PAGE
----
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Not officedepot thats for sure. They use a large box to put the harddrive box into and dont' use any fill material at all. So the hard drive box is just flopping arund in there. I really don't think i like office depot very much. I plan on calling them in a day or two to come pick up this hard drive.

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Aside from drives in actual retail packaging (which are pretty good, by and large), I would look for drives that are wrapped in ESD bags, immobilized in sturdy boxes, with a couple inches of clearance all around. Blocks of foam are good, with cutouts for holding the drive firmly. The key is you do not want it to wiggle or jostle around in that box during shipment. Foam popcorn is a pretty poor packing material for something like this. So is wrapping the drive in layers of bubble wrap.

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zipzoomfly (googlegear) does a good job, i think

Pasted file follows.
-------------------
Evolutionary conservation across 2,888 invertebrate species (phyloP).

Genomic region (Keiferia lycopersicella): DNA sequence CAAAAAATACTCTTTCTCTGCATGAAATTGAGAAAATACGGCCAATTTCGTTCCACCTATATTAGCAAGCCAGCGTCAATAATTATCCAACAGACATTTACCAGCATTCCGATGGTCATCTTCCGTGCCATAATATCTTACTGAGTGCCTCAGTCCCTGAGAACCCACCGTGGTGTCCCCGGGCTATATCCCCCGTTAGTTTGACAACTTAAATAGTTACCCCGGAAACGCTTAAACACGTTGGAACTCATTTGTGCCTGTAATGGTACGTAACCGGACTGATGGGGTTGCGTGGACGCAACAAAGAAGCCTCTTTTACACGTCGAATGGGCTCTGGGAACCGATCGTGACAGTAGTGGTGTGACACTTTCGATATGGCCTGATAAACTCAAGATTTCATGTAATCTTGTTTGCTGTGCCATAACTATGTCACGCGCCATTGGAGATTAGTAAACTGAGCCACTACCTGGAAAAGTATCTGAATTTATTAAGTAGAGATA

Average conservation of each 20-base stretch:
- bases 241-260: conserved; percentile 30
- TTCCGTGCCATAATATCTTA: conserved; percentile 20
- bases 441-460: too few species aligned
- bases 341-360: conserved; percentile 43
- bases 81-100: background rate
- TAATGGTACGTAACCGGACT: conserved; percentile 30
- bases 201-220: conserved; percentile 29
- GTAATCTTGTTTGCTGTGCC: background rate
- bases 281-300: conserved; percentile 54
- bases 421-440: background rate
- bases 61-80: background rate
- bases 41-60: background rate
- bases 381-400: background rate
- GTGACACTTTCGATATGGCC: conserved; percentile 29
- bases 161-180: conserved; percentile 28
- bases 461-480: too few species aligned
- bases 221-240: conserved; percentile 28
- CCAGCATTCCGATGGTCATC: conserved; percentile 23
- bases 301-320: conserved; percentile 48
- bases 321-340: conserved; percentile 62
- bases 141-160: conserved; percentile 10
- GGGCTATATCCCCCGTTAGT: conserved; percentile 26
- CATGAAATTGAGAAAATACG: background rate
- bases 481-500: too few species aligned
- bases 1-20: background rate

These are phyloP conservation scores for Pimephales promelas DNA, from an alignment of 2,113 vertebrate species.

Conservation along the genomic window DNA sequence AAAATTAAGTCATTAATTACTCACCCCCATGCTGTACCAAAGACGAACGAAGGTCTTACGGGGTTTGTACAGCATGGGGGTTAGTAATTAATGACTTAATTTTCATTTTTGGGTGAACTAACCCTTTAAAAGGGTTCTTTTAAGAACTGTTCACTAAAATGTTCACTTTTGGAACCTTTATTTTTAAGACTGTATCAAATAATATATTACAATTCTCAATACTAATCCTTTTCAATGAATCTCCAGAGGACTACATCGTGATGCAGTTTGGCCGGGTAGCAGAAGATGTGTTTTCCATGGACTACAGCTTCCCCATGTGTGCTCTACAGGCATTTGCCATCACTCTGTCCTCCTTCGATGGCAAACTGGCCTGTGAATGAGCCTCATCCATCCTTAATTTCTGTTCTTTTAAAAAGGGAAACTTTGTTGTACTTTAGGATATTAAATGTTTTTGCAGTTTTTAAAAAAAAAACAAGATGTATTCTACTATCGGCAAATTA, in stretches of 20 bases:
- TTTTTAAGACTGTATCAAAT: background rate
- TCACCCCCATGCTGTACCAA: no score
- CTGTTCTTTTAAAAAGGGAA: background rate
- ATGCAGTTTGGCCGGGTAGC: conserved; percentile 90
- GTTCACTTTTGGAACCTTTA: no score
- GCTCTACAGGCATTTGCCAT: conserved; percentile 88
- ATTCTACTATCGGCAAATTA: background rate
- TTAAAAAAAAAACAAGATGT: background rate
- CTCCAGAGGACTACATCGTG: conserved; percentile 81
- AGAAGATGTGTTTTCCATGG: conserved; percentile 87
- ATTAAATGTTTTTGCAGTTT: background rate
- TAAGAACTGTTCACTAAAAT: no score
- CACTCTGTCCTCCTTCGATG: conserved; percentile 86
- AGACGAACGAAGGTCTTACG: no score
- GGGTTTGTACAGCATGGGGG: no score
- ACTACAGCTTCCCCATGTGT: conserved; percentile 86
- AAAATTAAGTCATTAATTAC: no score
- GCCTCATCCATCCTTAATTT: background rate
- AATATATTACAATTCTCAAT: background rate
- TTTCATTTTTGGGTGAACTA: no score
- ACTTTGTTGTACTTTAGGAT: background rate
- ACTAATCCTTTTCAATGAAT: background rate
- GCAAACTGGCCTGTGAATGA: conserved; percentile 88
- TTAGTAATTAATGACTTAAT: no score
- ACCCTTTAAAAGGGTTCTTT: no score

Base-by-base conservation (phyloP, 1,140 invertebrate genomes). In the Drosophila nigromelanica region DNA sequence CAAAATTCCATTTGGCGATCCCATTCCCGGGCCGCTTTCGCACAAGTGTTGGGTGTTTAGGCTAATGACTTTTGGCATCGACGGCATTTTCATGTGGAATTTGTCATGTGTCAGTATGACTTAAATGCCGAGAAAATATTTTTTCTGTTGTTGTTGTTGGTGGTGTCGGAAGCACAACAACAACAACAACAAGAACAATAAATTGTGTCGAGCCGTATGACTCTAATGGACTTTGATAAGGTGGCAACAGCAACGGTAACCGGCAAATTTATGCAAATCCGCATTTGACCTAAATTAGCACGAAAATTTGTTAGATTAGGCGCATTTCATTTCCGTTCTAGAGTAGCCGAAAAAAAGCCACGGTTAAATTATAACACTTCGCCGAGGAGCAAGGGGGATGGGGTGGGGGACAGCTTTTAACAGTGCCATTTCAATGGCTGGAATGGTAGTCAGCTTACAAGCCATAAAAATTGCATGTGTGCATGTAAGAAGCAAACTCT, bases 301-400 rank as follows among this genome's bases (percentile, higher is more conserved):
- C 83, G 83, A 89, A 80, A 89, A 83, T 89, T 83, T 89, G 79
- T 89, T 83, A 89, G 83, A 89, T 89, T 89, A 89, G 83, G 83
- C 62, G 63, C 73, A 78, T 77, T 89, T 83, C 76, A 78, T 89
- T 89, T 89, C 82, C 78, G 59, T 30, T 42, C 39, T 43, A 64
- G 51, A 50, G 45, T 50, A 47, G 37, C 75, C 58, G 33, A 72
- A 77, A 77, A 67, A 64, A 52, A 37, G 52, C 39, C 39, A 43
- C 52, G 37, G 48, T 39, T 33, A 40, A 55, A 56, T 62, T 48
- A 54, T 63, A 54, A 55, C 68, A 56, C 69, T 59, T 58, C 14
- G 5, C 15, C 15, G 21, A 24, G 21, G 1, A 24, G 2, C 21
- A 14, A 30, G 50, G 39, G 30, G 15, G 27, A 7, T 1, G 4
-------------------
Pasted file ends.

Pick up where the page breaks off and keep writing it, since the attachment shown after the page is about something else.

I agree, the times I've ordered drives from them, they did a very good job. I haven't been satisfied with the way Newegg has shipped drives to me - just some bubble wrap and peanuts, loosely in a box. And of course, Hypermicro does an excellent job.

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Do a forum search for posts by Tannin containing the keyword Samsung. You'll see him praise them up & down for his 0.1% failure rate experience out of 1000 drives. I'd be very interested in an up-to-date opinion by Tannin on these drives.

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he swares by them.. I think that's all he sells unless possibly it's a special order. He's enthusiastic about the new samsungs with 8MB cache and higher density platters. Much ado about a boring drive in my opinion. But some people prefer the bore of a perfectly working drive.